Last Tuesday evening, the Komen Foundation announced it would withdraw funding from Planned Parenthood. They offered no explanation at the time, and seemed to expect this to go relatively unnoticed, but it did not. Apparently the Komen Foundation did not understand we live in a world where everyone has a voice through social media. My guess is that they were totally unprepared for what happened next, and I can’t blame them for that. The public outrage was beyond what I would have expected.
The next day they announced the funding was withdrawn because Planned Parenthood was under investigation by congress. This sort of investigation has become somewhat routine as a political move because Planned Parenthood does abortions, although they have never been shown to be using any money inappropriately. Regardless, the public did not accept Komen’s explanation. The Komen Facebook page was filled with comments – about 90% of them negative.
So, the next day they gave a different reason – that Planned Parenthood did not do mammograms, only screenings.
Then, the following day they announced they were reinstating the funding.
Between Tuesday evening and Friday morning, Planned Parenthood received donations more than the total of what Komen withdrew and then reinstated. They also received some donations from high visibility folks including New York Mayor Bloomberg who gave a quarter million dollars. Komen also lost some top executives who resigned in protest of the decision to withdraw funding.
It is fascinating to watch from a PR perspective.
It boils down to this:
Everyone knew Planned Parenthood performed abortions.
Until the past week, no one knew the Komen Foundation had a political agenda.
The Komen foundation can give its money to whoever it wants to give its money to. They are not obligated to support Planned Parenthood or anyone else. There were, no doubt, people who were thrilled Komen withdrew its support from an organization they view as evil. Unfortunately, Komen has now alienated them by reinstating the funding.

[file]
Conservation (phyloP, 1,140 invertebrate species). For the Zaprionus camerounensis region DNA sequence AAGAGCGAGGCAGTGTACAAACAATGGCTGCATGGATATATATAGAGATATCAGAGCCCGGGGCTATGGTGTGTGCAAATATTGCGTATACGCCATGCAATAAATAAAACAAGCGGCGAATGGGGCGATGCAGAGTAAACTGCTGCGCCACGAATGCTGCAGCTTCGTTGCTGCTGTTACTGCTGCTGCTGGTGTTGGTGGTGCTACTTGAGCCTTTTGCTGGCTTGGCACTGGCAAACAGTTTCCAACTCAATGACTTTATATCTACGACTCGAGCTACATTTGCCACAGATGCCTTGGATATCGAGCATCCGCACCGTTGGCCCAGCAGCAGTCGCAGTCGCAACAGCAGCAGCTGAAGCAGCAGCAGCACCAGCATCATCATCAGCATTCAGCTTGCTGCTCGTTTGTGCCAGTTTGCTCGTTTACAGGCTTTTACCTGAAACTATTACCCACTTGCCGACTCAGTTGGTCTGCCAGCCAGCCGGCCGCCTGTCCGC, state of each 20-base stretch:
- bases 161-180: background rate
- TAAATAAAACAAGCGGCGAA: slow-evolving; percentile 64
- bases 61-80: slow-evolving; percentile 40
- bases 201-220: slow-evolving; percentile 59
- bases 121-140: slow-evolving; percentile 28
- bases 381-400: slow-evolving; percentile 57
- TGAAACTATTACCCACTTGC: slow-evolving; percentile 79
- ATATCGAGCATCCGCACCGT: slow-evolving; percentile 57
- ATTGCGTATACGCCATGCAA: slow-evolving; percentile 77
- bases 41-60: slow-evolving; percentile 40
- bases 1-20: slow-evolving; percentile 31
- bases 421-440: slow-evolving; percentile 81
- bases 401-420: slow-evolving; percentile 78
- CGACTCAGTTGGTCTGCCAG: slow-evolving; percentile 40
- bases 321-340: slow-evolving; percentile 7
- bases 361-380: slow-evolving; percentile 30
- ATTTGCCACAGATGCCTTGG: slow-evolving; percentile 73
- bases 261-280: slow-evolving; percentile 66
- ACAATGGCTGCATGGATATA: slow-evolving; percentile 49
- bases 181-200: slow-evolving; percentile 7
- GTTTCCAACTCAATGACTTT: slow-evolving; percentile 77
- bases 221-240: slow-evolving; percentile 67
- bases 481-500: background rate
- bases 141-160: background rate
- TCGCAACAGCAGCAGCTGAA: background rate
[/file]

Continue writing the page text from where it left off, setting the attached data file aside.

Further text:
You can’t say something is not political when it’s based on a political decision. That’s just untrue and makes you look foolish. If Planned Parenthood had been PROVEN to be using funding inappropriately, then withdrawing funding would not have been political.
In general, if you find yourself in this sort of a situation, the faster you address it, the better. And honesty is always the best policy. If you want to be a political organization, don’t pretend you’re something else.
What happens next will be interesting to watch. Komen has been the king of the non-profit jungle for a long time. They have been brilliant in fundraising and have raised a generation of women to think it natural to volunteer for them.
I’d love to know what prompted this. Was it their high level executives, who have strong ties to the Republican party? Was it a donor? Until this week, I doubt anyone had paid much attention to the politics of the executives because it had not been an issue. However, when they made a politically motivated decision they opened themselves up to that scrutiny.
What prompted the decision? And what next? Will they see donations decrease? Fundraising relies on trust and regardless of how much good the organization has done, people now believe there is more to those pink ribbons than they knew. It will be interesting to see what happens.
I thought they might pick up donations from folks who disagree with Planned Parenthood, but when they reinstated the funding, they would have lost those folks. Now people who are supporters of Planned Parenthood may well find another group to give to if they want to support cancer research. If the American Cancer Society were smart, they would already be mobilizing. But, alas, it doesn’t seem they are.
So, after three and a half days of defending their position, which was more difficult when they changed it, all they’ve done is tarnish their reputation. They’ve exposed themselves as a politically motivated group, as opposed to the purely noble organization we believed them to be a week ago.
This whole episode points out a few things organizations and businesses simply have to understand from a PR and social media standpoint:
- everyone has a voice these days and they can and will use it
- a group of people who believe the same thing can form quickly and create change
- things move fast
- you can’t hide behind terse statements these days – people demand more – especially when they are giving you their money
- you can’t change your statements from one day to the next and expect people to not know the difference – we have all that information at hand
They’re now going to have to devote large amounts of energy, time and money to brand and PR issues, instead of raising money for breast cancer research. The other thing is that, unfortunately, people never really forget. The United Way scandal was decades ago, but people still mention it. The Red Cross scandal is still fresh. Now we can add the Komen Misstep to the mix.
However, Komen has proven to be brilliant in the past. Perhaps they will show us a new trick or two in the next few weeks. I know I’ll be watching.
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